(:requirements ...)
   (:types ...)
	(adjacent	?l1  ?l2 - location)		; can move from ?l1 directly to ?l2
	(attached	?p - pile ?l - location)	; pile ?p attached to location ?l
	(belong		?k - crane ?l - location)	; crane ?k belongs to location ?l

	(at		?r - robot ?l - location)	; robot ?r is at location ?l
	(occupied	?l - location)			; there is a robot at location ?l
	(loaded		?r - robot ?c - container )	; robot ?r is loaded with container ?c
	(unloaded	?r - robot)			; robot ?r has no cargo

	(holding	?k - crane ?c - container)	; crane ?k is holding container ?c
	(empty		?k - crane)			; crane ?k is not holding anything

	(in		?c - container ?p - pile)	; container ?c is somewhere in pile ?p
	(top		?c - container ?p - pile)	; container ?c is on top of pile ?p
	(on		?k1 ?k2 - container )		; container ?k1 is on container ?k2

Action Definitions

As shown above, an action is generally specified as follows:

(:action ACTION_1_NAME
    [:parameters (?P1 ?P2 ... ?PN)]
    [:precondition PRECOND_FORMULA]
    [:effect EFFECT_FORMULA]

All parts of an action definition except the name are, according to the spec, optional (although, of couse, an action without effects is pretty useless). However, for an action that has no preconditions some planners may require an "empty" precondition, on the form :precondition () (some planners may also require an empty :parameter list for actions without parameters). Example:

(define (domain dock-worker-robots)
	(:action move                                
		:parameters (?r - robot    ?from ?to - location)

		:precondition (and (adjacent ?from ?to)
				         (at ?r ?from)
				         (not (occupied ?to)))

		:effect (and (at ?r ?to) (not (occupied ?from))
		                (occupied ?to) (not (at ?r ?from))

Parameter types are declared in the same way as in predicate specifications. This ensures that planners do not try to apply actions using unexpected object types. For example, in Dock Worker Robots, we do not want a crane to be able to lift a robot and place it on top of a pile of containers. Cranes can only lift containers.

Note: Some planners only try to apply actions where all arguments are different, i.e. the same object may not be used as a value of two distinct parameters of the same action. Such planners might use actions such as move(A,B) and move(B,A), but would not consider move(A,A) or move(B,B) to be a valid action. In this particular example, forbidding a move from one position to the same position seems quite reasonable, but for other actions it may cause some difficulties. Consider the action moveto(?piece,?destcolumn,?destrow) for example. If we represent both columns and rows are represented by the constants A/B/C/D/E/F/G/H, a planner of the type discussed here would never use an action such as moveto(bishop1,A,A) or moveto(pawn2,C,C), making it impossible to move to a position on the diagonal and making some problems unsolvable. See the SlideTile domain definition and the two problem definitions eight01.pddl and eight01x.pddlfor an example of this problem and how to fix it.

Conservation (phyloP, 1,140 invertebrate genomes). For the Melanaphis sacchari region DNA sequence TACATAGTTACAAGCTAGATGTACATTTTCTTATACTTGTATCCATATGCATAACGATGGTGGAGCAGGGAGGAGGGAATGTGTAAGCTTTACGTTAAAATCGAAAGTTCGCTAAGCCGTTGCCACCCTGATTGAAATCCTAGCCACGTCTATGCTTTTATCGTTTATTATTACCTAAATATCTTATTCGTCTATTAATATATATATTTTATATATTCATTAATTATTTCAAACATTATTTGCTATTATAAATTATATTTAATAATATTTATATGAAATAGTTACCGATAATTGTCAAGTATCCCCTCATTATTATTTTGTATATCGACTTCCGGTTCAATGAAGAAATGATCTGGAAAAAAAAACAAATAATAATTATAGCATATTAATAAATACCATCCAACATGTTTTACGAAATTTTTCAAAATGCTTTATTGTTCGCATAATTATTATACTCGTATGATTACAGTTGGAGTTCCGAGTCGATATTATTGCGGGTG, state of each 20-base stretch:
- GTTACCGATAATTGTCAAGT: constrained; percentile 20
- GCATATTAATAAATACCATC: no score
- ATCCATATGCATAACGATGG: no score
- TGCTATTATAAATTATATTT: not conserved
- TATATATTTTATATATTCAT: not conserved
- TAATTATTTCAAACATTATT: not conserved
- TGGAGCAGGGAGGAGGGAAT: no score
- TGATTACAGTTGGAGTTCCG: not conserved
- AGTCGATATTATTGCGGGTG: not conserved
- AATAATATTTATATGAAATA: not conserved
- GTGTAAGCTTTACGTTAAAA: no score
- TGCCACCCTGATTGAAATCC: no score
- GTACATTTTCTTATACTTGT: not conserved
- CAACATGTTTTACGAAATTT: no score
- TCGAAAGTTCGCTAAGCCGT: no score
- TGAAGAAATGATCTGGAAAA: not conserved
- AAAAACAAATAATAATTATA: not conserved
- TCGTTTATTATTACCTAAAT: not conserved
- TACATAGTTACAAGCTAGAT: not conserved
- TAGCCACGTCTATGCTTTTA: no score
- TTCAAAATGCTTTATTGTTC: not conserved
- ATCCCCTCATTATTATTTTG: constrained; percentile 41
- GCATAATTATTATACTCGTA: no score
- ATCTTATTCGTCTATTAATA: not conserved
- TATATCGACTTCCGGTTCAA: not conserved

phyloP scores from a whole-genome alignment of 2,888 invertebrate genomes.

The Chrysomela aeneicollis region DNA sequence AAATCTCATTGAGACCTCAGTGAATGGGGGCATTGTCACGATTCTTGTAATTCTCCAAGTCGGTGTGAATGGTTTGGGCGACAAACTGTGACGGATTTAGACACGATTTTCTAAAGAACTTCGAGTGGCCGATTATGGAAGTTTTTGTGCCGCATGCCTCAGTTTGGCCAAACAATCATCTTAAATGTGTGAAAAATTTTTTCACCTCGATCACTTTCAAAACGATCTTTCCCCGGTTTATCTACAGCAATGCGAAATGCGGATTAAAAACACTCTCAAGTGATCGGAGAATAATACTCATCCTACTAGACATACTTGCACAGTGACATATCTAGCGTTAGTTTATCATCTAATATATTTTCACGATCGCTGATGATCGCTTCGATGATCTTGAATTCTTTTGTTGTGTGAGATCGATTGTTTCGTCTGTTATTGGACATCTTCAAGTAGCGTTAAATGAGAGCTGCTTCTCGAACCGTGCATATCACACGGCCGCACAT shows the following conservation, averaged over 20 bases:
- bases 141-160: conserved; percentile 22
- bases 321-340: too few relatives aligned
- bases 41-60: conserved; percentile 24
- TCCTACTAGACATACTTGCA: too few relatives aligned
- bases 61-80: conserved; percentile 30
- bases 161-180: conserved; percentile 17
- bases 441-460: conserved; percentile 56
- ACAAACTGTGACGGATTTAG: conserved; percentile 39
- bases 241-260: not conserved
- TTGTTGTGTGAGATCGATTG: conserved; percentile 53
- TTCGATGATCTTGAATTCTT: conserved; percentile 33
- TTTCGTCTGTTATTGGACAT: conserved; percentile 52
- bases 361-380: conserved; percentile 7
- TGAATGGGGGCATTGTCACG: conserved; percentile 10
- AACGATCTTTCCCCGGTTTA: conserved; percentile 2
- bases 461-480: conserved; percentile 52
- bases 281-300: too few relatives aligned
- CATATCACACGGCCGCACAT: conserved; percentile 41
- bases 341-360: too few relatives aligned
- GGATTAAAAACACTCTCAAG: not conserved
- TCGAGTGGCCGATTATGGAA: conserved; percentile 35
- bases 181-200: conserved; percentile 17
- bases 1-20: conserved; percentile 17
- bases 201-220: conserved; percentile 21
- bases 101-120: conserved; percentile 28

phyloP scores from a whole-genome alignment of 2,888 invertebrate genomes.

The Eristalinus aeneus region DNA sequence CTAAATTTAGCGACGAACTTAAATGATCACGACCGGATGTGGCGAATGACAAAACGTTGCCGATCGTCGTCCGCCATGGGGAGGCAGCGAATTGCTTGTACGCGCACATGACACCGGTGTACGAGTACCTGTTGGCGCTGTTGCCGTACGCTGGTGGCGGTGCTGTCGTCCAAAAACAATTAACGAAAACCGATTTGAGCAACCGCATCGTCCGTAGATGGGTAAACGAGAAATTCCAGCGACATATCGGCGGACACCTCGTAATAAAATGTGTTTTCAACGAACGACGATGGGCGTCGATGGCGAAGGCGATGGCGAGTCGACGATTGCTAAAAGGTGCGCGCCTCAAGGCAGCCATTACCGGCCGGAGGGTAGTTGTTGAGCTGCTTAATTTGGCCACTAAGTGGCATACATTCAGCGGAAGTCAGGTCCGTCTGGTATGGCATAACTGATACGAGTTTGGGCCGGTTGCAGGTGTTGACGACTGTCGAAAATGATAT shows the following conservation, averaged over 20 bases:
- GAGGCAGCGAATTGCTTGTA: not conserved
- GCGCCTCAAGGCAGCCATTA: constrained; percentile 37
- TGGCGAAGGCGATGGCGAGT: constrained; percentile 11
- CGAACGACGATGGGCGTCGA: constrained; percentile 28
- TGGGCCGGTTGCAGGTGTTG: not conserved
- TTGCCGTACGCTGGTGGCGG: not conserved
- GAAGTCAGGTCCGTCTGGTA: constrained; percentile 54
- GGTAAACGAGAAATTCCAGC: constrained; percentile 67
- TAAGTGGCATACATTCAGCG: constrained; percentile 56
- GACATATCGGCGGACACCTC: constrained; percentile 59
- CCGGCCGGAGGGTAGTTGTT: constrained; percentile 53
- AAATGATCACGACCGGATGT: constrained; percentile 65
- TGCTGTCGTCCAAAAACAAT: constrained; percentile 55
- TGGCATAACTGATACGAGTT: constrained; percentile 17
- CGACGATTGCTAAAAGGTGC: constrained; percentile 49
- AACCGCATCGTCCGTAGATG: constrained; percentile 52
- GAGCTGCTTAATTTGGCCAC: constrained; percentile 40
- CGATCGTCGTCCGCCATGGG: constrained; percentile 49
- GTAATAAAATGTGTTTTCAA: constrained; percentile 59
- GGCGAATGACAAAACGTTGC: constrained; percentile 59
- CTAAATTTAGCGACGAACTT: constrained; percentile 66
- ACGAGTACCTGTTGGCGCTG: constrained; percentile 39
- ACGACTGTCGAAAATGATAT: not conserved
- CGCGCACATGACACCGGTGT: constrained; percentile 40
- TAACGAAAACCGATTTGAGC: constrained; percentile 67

Precondition Formulas

In a STRIPS domain, a precondition formula may be one of the following (see also the example above):

  • An atomic formula:
    The predicate arguments must be parameters of the action (or constants declared in the domain, if the domain has constants).

  • A conjunction of atomic formulas:
    (and ATOM1 ... ATOM_N)

If the domain uses :adl or :negated-precondition, an atomic formula may also be of the form (not (PREDICATE_NAME ARG1 ... ARG_N)), specifying that the given fact must be false.

If the domain uses :equality, an atomic formula may also be of the form (= ARG1 ARG2). Many planners that support equality also allow negated equality, which is written (not (= ARG1 ARG2)), even if they do not allow negation in any other part of the definition.

In an ADL domain, specified with :adl, a precondition may in addition be:

  • A general negation, conjunction, disjunction, or implication:


  • A quantified formula:
    (forall (?V1 ?V2 ...) CONDITION_FORMULA)
    (exists (?V1 ?V2 ...) CONDITION_FORMULA)

Effect Formulas

In PDDL, the effects of an action are not explicitly divided into "adds" and "deletes", as in some other planning languages. Instead, negative effects (deletes) are specified using a negation operator.

In a STRIPS domain, an effect formula may consist of the following (see also the example above):